Posts written by Walter Bentley
Since the initial launch of the OpenStack Innovation Center back in July of 2015, much work has been done. Wanted to take a moment to share the current status and some details about its next phases. If you are unfamiliar with OSIC, let me start off with some very quick background information.
Rackspace Private Cloud (RPC) powered by OpenStack has done a great job incorporating and enabling many of the great capabilities natively found within Cinder. With RPC, you gain the ability to leverage either Cinder nodes (commodity hardware using ephemeral storage exposing that storage as Block storage to your cloud) or to connect your OpenStack cloud directly to a shared storage solution via Cinder integration drivers. This is where our friends at NetApp come into play. Rackspace and NetApp have formed a unique relationship to improve the Cinder shared storage capability within OpenStack. These two teams worked together to create a repeatable, approved, and tested process to integrate NetApp storage solutions into Rackspace Private Cloud footprints within a Rackspace datacenter or at the customer's datacenter.
So you have spent months convincing your leadership to go with OpenStack. Finally the keys of the cloud are turned over to you as the Cloud Operator, and you then look over at your co-workers and say “now what”. The next set of phrases normally are something like: Now how do we best administer this cloud? Cloud is suppose to be easier, right?
Through the course of technology, infrastructure and application monitoring have changed positions. Not so long ago, monitoring was an afterthought when rolling out your new application or standing up your new rack of servers. More recently, I have observed monitoring to be one of the first considerations, to the point where it is actually in the initial project plan.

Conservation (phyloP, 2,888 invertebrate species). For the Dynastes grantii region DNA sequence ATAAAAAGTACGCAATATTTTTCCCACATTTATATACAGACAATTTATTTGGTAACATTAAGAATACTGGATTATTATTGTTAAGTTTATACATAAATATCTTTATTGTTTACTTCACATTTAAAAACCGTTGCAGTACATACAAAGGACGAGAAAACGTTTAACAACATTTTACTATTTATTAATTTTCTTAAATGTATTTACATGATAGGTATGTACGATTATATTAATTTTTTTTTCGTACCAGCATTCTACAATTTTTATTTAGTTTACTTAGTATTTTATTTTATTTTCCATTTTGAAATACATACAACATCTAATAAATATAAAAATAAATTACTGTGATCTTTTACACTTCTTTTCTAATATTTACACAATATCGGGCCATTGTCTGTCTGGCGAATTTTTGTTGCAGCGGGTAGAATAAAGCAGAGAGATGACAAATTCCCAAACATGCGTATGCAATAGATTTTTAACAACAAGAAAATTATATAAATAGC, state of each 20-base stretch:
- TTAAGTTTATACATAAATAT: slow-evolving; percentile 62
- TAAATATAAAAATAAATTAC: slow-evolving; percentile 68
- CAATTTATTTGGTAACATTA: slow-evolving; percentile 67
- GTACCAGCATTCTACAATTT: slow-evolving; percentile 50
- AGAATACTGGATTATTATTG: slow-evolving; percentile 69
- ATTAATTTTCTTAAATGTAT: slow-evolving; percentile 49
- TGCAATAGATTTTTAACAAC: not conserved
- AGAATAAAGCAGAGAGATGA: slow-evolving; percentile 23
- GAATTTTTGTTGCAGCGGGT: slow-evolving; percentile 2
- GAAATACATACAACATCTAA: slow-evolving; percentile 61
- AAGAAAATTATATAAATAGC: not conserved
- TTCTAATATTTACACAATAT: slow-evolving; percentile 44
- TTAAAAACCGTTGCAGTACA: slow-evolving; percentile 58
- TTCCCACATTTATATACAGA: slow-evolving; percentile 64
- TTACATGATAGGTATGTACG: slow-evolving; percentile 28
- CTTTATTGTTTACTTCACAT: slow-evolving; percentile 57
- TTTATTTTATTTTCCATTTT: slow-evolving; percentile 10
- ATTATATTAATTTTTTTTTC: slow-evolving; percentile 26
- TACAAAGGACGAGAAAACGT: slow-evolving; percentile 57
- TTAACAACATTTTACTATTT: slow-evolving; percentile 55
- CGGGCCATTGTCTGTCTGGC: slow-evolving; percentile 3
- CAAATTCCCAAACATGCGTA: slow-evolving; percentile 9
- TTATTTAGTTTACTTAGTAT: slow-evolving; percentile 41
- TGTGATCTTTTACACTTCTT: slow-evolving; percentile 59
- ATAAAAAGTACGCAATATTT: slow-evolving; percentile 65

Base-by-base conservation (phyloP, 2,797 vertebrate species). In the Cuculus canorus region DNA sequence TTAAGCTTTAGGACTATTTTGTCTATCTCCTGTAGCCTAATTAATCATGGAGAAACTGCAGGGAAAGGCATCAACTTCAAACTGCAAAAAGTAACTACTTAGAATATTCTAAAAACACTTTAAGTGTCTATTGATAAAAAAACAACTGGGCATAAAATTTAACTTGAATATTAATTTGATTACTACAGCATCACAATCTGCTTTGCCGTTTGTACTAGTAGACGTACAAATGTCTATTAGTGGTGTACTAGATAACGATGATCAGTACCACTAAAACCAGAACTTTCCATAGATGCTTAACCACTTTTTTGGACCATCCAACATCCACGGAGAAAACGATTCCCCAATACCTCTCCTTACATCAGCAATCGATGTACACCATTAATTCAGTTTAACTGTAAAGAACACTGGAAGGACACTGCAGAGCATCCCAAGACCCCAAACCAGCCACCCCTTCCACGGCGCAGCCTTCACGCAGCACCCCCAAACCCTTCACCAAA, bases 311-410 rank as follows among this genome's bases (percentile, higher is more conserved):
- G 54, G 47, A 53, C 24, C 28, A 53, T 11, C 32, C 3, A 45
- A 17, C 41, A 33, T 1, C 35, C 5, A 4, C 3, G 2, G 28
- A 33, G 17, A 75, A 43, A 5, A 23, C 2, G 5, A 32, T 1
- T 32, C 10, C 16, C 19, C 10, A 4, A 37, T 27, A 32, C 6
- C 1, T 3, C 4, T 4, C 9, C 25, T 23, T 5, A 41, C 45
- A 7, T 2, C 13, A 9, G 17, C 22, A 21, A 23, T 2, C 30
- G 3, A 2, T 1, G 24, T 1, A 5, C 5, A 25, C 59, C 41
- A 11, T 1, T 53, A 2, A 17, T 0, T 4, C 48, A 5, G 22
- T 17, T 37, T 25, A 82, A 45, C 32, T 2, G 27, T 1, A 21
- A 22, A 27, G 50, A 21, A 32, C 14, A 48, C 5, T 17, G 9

This evolution, while late in my mind, is the right direction…not just for the System Admin who gets the 2AM email alert or the application owner who on a monthly basis sadly report to his leadership 97% SLA on his app. Truly knowing how your application is affecting your infrastructure is one of the keys to a successful cloud.
With monitoring now being in an elevated position, that then leaves you to think: what should I use for monitoring? While there are plenty of software solutions in the market, many of which solve for different problems.
Last week I had the privilege to attend the OpenStack Super Bowl, aka the OpenStack Summit, in Vancouver. It was incredible just to be around so many other folks who also believe strongly in OpenStack.
So in between sessions, I stumbled across a friendly competition sponsored by Intel called, Rule the Stack. It was a competition to see who can build a fully functioning OpenStack cloud the fastest on (6) six physical servers. My coworker had mentioned it to me a week earlier, but, frankly, I forgot about it. I was focused on my two workshops and did not have extra time to plan. Anyone who knows me would know I love a challenge and never turn one down. Yes, of course you know I had to sign up to give it a go.